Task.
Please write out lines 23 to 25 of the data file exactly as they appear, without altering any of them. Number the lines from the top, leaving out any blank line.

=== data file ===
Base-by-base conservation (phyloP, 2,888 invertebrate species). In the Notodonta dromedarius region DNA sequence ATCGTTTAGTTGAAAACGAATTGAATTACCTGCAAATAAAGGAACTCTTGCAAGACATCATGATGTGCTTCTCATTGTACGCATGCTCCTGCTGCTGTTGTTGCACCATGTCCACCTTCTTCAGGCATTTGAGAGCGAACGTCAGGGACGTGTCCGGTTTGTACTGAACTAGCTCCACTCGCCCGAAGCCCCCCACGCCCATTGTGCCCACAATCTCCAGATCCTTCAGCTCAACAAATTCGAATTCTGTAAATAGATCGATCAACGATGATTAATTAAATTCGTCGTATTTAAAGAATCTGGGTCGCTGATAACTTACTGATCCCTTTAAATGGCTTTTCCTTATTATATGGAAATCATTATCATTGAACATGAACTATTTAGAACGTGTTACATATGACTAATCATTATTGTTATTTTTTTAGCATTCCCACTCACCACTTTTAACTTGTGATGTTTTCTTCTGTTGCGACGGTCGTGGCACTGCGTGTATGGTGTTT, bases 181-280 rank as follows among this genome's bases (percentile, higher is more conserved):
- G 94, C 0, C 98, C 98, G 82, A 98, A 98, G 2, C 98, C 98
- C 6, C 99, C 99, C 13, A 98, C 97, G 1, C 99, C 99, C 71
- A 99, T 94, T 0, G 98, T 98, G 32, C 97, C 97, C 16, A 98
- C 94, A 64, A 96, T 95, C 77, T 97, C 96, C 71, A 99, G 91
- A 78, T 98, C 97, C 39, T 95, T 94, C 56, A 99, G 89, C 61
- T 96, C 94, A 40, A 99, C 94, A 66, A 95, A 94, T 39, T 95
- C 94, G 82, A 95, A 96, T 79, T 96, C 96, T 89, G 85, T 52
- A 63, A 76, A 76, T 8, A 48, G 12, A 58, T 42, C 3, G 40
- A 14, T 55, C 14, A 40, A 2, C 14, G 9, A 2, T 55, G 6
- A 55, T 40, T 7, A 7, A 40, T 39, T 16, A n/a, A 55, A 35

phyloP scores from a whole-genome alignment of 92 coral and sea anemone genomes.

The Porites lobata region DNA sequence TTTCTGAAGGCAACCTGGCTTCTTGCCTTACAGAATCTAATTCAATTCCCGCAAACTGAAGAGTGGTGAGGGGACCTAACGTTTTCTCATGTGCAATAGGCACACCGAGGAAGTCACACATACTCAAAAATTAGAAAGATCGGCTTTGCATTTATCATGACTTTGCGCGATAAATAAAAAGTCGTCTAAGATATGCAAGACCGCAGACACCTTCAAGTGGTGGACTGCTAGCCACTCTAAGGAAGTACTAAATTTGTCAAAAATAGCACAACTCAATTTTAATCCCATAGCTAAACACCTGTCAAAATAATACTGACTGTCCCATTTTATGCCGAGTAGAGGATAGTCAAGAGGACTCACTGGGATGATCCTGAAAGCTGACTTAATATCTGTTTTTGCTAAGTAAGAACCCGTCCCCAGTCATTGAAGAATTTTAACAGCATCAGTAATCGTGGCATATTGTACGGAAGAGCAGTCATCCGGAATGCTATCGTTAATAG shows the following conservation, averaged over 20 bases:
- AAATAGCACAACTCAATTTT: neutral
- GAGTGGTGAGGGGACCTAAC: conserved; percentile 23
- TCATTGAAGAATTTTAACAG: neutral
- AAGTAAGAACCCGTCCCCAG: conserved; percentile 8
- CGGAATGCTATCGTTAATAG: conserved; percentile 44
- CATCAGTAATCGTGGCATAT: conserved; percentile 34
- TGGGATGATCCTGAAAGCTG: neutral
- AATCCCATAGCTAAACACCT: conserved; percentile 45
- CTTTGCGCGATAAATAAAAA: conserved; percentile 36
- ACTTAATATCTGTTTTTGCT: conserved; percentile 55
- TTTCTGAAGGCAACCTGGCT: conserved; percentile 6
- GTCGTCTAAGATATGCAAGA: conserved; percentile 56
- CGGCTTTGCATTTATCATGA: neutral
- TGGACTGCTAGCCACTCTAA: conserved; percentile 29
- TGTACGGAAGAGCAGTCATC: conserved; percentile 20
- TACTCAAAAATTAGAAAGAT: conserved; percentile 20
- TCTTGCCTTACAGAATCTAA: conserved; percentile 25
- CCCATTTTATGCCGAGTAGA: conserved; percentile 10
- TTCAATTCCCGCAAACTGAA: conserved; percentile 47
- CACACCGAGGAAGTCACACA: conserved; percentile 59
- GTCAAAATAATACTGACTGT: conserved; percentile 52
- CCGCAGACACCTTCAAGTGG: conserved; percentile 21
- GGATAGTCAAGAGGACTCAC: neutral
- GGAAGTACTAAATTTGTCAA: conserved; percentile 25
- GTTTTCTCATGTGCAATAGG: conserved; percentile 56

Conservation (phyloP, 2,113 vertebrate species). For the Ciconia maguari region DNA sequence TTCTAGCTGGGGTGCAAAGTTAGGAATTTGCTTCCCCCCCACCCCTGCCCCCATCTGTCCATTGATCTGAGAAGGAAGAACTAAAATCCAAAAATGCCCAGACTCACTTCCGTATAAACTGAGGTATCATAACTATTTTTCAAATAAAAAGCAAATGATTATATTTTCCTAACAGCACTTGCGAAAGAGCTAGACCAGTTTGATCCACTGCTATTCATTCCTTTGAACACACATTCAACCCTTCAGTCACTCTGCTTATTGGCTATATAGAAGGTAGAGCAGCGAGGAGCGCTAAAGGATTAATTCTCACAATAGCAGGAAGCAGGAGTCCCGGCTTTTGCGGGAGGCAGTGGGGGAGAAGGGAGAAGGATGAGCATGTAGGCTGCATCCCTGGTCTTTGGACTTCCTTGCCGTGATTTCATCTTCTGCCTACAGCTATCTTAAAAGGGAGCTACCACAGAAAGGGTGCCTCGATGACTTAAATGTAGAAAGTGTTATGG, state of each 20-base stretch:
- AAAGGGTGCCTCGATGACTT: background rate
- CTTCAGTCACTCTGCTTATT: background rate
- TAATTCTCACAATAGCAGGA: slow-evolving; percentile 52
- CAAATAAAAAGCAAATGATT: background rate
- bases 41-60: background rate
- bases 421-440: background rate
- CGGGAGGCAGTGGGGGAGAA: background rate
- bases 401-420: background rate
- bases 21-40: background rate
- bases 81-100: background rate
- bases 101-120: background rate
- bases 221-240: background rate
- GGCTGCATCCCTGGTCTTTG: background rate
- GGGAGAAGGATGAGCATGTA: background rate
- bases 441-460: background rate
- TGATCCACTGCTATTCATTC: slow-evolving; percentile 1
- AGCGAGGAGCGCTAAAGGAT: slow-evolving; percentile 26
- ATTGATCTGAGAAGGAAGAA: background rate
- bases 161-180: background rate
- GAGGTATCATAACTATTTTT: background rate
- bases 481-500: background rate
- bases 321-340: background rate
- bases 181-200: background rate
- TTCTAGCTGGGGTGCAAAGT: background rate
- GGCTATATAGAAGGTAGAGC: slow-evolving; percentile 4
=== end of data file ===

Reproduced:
- ACTTAATATCTGTTTTTGCT: conserved; percentile 55
- TTTCTGAAGGCAACCTGGCT: conserved; percentile 6
- GTCGTCTAAGATATGCAAGA: conserved; percentile 56